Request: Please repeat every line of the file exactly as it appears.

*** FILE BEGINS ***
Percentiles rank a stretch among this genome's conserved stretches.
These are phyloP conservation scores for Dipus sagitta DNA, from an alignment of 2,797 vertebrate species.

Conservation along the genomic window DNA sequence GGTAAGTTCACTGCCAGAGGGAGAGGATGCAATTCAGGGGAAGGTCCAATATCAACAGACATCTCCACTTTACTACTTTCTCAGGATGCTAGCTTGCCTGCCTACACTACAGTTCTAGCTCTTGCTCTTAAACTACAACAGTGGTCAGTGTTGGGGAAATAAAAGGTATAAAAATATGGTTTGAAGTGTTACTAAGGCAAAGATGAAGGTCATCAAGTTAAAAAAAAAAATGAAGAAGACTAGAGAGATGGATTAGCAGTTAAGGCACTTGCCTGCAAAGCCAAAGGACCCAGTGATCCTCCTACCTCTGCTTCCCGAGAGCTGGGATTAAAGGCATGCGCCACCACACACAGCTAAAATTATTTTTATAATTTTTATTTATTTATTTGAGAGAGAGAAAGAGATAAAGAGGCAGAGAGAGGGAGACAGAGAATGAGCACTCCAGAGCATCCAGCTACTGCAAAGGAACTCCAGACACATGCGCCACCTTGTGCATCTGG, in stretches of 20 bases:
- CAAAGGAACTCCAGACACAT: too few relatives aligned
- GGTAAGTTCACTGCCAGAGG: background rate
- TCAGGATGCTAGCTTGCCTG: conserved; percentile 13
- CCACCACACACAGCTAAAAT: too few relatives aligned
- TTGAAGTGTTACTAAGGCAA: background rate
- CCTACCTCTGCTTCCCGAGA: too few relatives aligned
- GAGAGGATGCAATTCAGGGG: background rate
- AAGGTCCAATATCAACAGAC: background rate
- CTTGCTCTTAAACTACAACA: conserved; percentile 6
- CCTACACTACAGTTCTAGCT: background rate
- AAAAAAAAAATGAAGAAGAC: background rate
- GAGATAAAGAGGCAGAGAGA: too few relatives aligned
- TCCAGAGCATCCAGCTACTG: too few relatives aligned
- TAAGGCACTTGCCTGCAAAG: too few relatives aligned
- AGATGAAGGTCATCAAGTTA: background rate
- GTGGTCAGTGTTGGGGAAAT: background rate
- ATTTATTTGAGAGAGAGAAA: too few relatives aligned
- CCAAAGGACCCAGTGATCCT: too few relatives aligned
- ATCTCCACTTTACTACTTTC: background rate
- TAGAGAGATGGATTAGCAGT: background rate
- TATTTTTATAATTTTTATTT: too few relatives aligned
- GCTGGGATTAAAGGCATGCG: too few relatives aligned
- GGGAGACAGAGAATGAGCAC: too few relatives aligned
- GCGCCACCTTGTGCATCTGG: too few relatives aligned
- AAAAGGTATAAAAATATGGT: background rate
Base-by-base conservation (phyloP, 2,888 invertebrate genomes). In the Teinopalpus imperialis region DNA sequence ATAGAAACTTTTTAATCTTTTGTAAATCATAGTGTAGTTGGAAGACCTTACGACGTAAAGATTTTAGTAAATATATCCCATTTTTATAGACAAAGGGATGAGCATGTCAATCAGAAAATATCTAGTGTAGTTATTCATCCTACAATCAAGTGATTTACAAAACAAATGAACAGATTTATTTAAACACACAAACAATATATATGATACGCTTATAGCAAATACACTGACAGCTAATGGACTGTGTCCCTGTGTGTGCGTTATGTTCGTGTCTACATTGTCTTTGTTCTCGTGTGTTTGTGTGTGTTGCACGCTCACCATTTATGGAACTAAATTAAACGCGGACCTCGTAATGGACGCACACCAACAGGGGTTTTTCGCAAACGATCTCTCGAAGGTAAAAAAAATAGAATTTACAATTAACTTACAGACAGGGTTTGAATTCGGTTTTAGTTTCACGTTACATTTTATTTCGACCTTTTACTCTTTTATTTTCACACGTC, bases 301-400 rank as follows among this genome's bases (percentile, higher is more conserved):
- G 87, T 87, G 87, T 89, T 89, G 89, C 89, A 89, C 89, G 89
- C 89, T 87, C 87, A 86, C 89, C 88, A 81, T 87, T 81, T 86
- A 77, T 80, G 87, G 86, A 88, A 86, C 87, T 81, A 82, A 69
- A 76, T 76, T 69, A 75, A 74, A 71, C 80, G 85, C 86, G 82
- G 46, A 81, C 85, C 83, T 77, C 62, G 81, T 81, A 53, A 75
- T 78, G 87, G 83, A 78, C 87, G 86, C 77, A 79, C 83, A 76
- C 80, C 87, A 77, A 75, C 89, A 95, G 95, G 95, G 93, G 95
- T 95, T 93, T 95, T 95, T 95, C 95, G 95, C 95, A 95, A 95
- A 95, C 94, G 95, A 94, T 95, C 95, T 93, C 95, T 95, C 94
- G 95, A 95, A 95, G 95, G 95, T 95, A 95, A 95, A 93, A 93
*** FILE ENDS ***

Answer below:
Percentiles rank a stretch among this genome's conserved stretches.
These are phyloP conservation scores for Dipus sagitta DNA, from an alignment of 2,797 vertebrate species.

Conservation along the genomic window DNA sequence GGTAAGTTCACTGCCAGAGGGAGAGGATGCAATTCAGGGGAAGGTCCAATATCAACAGACATCTCCACTTTACTACTTTCTCAGGATGCTAGCTTGCCTGCCTACACTACAGTTCTAGCTCTTGCTCTTAAACTACAACAGTGGTCAGTGTTGGGGAAATAAAAGGTATAAAAATATGGTTTGAAGTGTTACTAAGGCAAAGATGAAGGTCATCAAGTTAAAAAAAAAAATGAAGAAGACTAGAGAGATGGATTAGCAGTTAAGGCACTTGCCTGCAAAGCCAAAGGACCCAGTGATCCTCCTACCTCTGCTTCCCGAGAGCTGGGATTAAAGGCATGCGCCACCACACACAGCTAAAATTATTTTTATAATTTTTATTTATTTATTTGAGAGAGAGAAAGAGATAAAGAGGCAGAGAGAGGGAGACAGAGAATGAGCACTCCAGAGCATCCAGCTACTGCAAAGGAACTCCAGACACATGCGCCACCTTGTGCATCTGG, in stretches of 20 bases:
- CAAAGGAACTCCAGACACAT: too few relatives aligned
- GGTAAGTTCACTGCCAGAGG: background rate
- TCAGGATGCTAGCTTGCCTG: conserved; percentile 13
- CCACCACACACAGCTAAAAT: too few relatives aligned
- TTGAAGTGTTACTAAGGCAA: background rate
- CCTACCTCTGCTTCCCGAGA: too few relatives aligned
- GAGAGGATGCAATTCAGGGG: background rate
- AAGGTCCAATATCAACAGAC: background rate
- CTTGCTCTTAAACTACAACA: conserved; percentile 6
- CCTACACTACAGTTCTAGCT: background rate
- AAAAAAAAAATGAAGAAGAC: background rate
- GAGATAAAGAGGCAGAGAGA: too few relatives aligned
- TCCAGAGCATCCAGCTACTG: too few relatives aligned
- TAAGGCACTTGCCTGCAAAG: too few relatives aligned
- AGATGAAGGTCATCAAGTTA: background rate
- GTGGTCAGTGTTGGGGAAAT: background rate
- ATTTATTTGAGAGAGAGAAA: too few relatives aligned
- CCAAAGGACCCAGTGATCCT: too few relatives aligned
- ATCTCCACTTTACTACTTTC: background rate
- TAGAGAGATGGATTAGCAGT: background rate
- TATTTTTATAATTTTTATTT: too few relatives aligned
- GCTGGGATTAAAGGCATGCG: too few relatives aligned
- GGGAGACAGAGAATGAGCAC: too few relatives aligned
- GCGCCACCTTGTGCATCTGG: too few relatives aligned
- AAAAGGTATAAAAATATGGT: background rate
Base-by-base conservation (phyloP, 2,888 invertebrate genomes). In the Teinopalpus imperialis region DNA sequence ATAGAAACTTTTTAATCTTTTGTAAATCATAGTGTAGTTGGAAGACCTTACGACGTAAAGATTTTAGTAAATATATCCCATTTTTATAGACAAAGGGATGAGCATGTCAATCAGAAAATATCTAGTGTAGTTATTCATCCTACAATCAAGTGATTTACAAAACAAATGAACAGATTTATTTAAACACACAAACAATATATATGATACGCTTATAGCAAATACACTGACAGCTAATGGACTGTGTCCCTGTGTGTGCGTTATGTTCGTGTCTACATTGTCTTTGTTCTCGTGTGTTTGTGTGTGTTGCACGCTCACCATTTATGGAACTAAATTAAACGCGGACCTCGTAATGGACGCACACCAACAGGGGTTTTTCGCAAACGATCTCTCGAAGGTAAAAAAAATAGAATTTACAATTAACTTACAGACAGGGTTTGAATTCGGTTTTAGTTTCACGTTACATTTTATTTCGACCTTTTACTCTTTTATTTTCACACGTC, bases 301-400 rank as follows among this genome's bases (percentile, higher is more conserved):
- G 87, T 87, G 87, T 89, T 89, G 89, C 89, A 89, C 89, G 89
- C 89, T 87, C 87, A 86, C 89, C 88, A 81, T 87, T 81, T 86
- A 77, T 80, G 87, G 86, A 88, A 86, C 87, T 81, A 82, A 69
- A 76, T 76, T 69, A 75, A 74, A 71, C 80, G 85, C 86, G 82
- G 46, A 81, C 85, C 83, T 77, C 62, G 81, T 81, A 53, A 75
- T 78, G 87, G 83, A 78, C 87, G 86, C 77, A 79, C 83, A 76
- C 80, C 87, A 77, A 75, C 89, A 95, G 95, G 95, G 93, G 95
- T 95, T 93, T 95, T 95, T 95, C 95, G 95, C 95, A 95, A 95
- A 95, C 94, G 95, A 94, T 95, C 95, T 93, C 95, T 95, C 94
- G 95, A 95, A 95, G 95, G 95, T 95, A 95, A 95, A 93, A 93